Portrait of Discrimination: Justice Department's Scathing Findings on Race and Policing in Ferguson

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African-Americans make up about two-thirds the population of Ferguson, Mo. but account for the vast majority of traffic stops, tickets and arrests, according to the U.S. Department of Justice.

In its six-month civil rights probe  the Justice Department found that the nearly all-white Ferguson Police Department routinely violated the constitutional rights (namely the First, Fourth and Fourteenth Amendments) of the city's black residents.They were targeted them at disproportionately high rates and often without reasonable suspicion or probable cause. The scathing 100-page report, released Wednesday, charts the frequency of illegal policing tactics in Ferguson, which it suggests are largely driven by a toxic combination of systemic, systemic racial bias and pressure to generate revenue for the city through fines. These include an undue focus on minor infractions like "Failure to Comply" and "Manner of Walking on Roadway."

From the report:

"Ferguson's law enforcement practices are shaped by the City's focus on revenue rather than by public safety needs. This emphasis on revenue has compromised the institutional character of Ferguson's police department, contributing to a pattern of unconstitutional policing , and has also shaped its municipal court, leading to procedures that raise due process concerns and inflict unnecessary harm on members of the Ferguson community ...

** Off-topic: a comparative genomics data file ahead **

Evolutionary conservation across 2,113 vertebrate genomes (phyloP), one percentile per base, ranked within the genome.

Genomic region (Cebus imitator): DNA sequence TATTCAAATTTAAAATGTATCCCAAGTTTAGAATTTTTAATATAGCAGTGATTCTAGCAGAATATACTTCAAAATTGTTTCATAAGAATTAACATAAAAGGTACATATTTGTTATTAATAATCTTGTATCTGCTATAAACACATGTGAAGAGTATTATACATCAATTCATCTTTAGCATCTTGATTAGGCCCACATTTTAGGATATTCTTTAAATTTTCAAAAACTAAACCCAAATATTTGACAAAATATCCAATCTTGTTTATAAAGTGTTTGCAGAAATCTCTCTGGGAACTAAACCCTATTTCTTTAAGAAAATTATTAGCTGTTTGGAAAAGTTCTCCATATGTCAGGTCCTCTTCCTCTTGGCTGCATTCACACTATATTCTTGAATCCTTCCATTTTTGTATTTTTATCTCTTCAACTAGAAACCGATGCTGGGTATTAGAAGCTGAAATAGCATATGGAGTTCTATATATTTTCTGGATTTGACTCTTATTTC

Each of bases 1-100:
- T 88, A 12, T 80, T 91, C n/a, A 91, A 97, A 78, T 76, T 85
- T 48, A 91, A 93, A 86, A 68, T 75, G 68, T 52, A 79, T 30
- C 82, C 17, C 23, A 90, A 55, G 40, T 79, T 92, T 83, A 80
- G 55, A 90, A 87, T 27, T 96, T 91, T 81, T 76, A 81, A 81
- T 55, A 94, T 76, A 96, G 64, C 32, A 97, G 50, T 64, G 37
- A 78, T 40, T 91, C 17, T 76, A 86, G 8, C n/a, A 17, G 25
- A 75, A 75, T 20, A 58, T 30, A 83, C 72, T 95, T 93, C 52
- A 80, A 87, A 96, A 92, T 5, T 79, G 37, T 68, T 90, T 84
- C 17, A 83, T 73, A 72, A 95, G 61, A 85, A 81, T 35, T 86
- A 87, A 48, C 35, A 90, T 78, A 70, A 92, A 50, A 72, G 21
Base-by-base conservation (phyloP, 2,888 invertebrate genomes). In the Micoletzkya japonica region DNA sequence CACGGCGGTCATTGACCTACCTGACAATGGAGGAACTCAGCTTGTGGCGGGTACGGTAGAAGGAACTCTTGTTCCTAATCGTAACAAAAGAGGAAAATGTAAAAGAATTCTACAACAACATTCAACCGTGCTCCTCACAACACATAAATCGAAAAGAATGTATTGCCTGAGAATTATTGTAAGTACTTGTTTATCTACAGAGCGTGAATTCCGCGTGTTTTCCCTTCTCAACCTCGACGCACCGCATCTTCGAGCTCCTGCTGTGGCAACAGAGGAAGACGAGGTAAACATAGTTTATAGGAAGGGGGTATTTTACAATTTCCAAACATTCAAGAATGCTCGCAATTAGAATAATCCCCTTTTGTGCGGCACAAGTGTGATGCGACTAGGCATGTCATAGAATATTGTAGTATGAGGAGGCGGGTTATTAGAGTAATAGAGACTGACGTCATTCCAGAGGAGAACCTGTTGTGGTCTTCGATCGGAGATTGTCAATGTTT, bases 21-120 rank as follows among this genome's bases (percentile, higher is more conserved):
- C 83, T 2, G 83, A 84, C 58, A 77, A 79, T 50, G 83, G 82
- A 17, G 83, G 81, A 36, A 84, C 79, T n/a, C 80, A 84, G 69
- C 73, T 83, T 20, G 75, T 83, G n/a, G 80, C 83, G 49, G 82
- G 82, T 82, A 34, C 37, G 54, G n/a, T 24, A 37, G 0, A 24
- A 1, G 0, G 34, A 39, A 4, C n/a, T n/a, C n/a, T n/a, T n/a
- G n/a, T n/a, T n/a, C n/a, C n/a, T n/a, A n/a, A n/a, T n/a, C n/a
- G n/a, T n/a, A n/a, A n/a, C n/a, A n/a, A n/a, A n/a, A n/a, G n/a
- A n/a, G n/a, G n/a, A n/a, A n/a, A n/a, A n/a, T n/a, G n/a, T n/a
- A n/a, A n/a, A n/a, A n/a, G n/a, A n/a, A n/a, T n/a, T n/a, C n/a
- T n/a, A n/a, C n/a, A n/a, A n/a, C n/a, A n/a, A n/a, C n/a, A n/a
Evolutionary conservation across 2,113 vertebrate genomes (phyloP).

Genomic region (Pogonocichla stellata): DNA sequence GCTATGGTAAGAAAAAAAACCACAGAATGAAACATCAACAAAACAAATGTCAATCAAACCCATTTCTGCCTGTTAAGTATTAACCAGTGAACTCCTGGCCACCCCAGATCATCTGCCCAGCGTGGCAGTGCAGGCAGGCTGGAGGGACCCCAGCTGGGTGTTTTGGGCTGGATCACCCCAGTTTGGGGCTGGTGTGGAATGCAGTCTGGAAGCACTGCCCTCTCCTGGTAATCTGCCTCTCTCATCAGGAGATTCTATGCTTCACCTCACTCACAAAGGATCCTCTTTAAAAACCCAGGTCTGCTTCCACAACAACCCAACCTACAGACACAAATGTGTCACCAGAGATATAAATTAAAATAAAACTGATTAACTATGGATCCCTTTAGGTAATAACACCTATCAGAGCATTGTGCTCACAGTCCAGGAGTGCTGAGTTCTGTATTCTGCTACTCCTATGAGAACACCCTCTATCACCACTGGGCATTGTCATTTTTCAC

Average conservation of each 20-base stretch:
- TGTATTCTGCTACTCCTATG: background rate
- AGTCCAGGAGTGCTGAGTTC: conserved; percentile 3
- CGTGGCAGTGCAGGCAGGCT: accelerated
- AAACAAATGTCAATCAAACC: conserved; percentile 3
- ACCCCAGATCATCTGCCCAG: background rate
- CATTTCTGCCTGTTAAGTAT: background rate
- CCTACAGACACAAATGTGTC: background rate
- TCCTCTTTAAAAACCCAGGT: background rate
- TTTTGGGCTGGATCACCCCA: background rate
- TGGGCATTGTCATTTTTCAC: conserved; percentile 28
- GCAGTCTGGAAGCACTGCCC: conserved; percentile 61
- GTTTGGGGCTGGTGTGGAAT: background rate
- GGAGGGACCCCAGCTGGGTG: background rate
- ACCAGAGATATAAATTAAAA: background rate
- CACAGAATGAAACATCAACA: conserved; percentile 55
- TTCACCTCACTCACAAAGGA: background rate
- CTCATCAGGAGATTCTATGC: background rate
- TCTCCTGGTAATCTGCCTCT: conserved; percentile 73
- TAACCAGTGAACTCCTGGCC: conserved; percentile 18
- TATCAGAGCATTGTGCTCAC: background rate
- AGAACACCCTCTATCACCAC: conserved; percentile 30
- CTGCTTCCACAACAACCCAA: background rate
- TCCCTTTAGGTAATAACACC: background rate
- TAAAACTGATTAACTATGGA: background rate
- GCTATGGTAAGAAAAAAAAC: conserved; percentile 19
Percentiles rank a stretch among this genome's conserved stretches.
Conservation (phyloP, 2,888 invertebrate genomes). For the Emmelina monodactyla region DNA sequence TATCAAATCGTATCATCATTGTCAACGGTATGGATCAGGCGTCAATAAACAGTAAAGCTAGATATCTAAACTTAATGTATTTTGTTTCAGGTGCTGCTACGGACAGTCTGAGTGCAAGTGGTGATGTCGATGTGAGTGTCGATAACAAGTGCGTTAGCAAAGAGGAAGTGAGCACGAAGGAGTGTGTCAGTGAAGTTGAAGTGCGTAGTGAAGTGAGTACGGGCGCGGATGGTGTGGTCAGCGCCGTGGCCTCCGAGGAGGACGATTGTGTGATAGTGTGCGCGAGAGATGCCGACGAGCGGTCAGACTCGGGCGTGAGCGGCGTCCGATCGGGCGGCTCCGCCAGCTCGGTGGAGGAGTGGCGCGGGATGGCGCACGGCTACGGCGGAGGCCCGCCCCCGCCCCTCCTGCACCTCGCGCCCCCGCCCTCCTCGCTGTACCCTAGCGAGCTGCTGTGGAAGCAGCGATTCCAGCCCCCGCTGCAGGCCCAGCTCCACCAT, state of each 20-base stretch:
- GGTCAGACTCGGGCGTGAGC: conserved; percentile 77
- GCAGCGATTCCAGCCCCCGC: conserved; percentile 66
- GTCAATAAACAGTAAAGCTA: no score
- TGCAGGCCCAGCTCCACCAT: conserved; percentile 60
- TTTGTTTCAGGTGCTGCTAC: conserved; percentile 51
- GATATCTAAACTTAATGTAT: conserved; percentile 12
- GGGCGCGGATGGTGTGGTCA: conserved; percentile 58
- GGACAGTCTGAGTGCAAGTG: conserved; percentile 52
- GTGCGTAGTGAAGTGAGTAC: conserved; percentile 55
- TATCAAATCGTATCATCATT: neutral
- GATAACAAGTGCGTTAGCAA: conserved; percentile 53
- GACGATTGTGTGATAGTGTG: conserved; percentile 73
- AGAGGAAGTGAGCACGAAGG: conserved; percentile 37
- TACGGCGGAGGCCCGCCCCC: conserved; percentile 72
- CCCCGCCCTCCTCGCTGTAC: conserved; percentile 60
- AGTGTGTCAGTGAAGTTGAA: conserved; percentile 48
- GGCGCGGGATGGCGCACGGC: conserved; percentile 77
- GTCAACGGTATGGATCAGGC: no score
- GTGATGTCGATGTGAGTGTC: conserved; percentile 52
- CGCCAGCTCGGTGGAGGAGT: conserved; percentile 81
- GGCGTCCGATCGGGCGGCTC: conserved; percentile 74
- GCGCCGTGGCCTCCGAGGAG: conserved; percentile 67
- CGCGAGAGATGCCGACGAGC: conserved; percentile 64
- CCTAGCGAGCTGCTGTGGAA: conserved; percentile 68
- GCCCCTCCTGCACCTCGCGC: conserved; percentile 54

"Partly as a consequence of City and FPD priorities, many officers appear to see some residents, especially those who live in Ferguson's predominantly African-American neighborhoods, less as constituents to be protected than as potential offenders and sources of revenue."

Ferguson collected $2.6 million in court fines and fees last year, its second largest source of income — about 21 percent of its total budget.


The investigation was prompted by weeks of violent protests after the death of Michael Brown, an unarmed black man shot in Ferguson last August by white police officer Darren Wilson. The event and subsequent protests garnered international attention and became a flash point for race and policing issues in America.

On Wednesday, the Justice Department also announced findings from a separate investigation clearing Wilson of any civil rights violations.

The larger police report outlines 26 recommendations for reforming Ferguson's police department. They include prioritizing public safety over revenue and improving training and oversight. City officials will likely have to consent to making these changes or face being sued by the Justice Department on charges of violating the Constitution.

And although specific to Ferguson, the report has larger implications for many of the nation's nearly 18,000 local police departments. Under Attorney General Eric Holder lead, the department has investigated more than 20 local police departments, issuing damaging findings against a handful of large cities including Newark; Albuquerque, N.M.; and Cleveland.

For more on how the Justice Department actually reforms a police department and how it began keeping tabs after the 1992 Los Angeles Riots: